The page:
- There are usually at least a few threads floating around on Tumblr with similar material, discussing some of humanity's seemingly paradoxical habits when viewed from a more scientifically objective frame of reference, or positing how humans might actually be the "space orcs" (in both positive and negative ways, though usually more positive ones) of galactic civilization, once we start meeting aliens.
- A variation of this describes Earth as "Space Australia," where aliens look at Earth as a Death World and marvel at humans' ability to adapt and survive.
- The Other Wiki's article on humans is quite good at describing us from an outsider's perspective.
- Solar Wind is all about this trope. Its main character, Tav, was sent to Earth to learn how humans work.
- In the Ben 10: Omniverse episode "Rad Monster Party" and the two following episodes, Ben and Rook go to the infamous Anur System, where all of Ben's monster-inspired aliens (Blitzwolfer, Frankenstrike, Ghostfreak, Snare-Oh) come from as well as the former domain of the evil Ghostfreak (Zs'Skayr). Upon arriving, we learn that Ben is considered hideous and a monster. Ben finds it hard to understand why he would be viewed as monstrous, despite Rook calling him a hypocrite for not even considering that on a world he isn't native to that he was the alien. In Ben's defense, it is rather arbitrary that such a diverse population considers just humans weird, and Ben himself thought that they were cool.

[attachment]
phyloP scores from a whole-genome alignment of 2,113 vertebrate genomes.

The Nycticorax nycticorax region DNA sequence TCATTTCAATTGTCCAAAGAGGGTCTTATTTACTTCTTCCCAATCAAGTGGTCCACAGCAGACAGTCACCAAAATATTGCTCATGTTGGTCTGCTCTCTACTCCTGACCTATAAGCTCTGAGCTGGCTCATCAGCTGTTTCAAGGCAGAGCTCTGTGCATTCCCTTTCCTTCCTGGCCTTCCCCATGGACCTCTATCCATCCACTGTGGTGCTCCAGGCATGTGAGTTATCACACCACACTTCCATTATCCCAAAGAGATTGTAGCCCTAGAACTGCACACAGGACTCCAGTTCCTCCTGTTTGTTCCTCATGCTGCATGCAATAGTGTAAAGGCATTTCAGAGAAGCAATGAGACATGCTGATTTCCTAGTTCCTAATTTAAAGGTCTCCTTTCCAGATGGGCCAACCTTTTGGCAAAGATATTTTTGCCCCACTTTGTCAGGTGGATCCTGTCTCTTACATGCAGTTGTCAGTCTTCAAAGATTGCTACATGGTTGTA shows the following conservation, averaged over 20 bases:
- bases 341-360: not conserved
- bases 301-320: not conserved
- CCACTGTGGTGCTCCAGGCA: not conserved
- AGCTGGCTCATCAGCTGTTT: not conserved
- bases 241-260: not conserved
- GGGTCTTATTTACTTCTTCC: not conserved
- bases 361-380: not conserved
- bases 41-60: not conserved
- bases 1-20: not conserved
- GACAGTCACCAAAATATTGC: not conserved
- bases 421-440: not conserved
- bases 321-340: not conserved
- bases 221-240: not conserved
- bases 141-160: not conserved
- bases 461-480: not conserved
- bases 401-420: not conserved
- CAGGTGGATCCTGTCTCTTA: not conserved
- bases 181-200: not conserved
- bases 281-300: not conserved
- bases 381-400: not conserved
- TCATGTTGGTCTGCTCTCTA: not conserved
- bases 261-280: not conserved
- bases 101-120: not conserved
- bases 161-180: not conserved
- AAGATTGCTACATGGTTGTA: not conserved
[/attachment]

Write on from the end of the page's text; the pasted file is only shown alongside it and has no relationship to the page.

- Planet Roswell in Buzz Lightyear of Star Command is a planet whose culture, technology level, and understanding of astronomy roughly reflect the United States in the 1950s. When Buzz (an apparent human) and his crew crash land there, the locals treat them with a combination of fear, fascination, and curiosity, having never seen a lifeform not from their planet before—especially fear in the case of the government.
- Played for Laughs as part of The Reveal of "War Is the H-Word", when Earthican troops are sent to fight against invaders on an alien planet, only to find out...
- In "Fear on a Bot Planet", we see how a planet of human-hating robots view humans, specifically as the monsters in crappy B-movies. This is the result of a lot of fear-mongering by the planet's leaders.
Fry: Stay back, or I'll, uh...breathe fire on you!
Robot Elder 1: [whispering to one of the other elders] Can they really do that or did we make that up?
Robot Elder 2: [whispering back] I can't remember.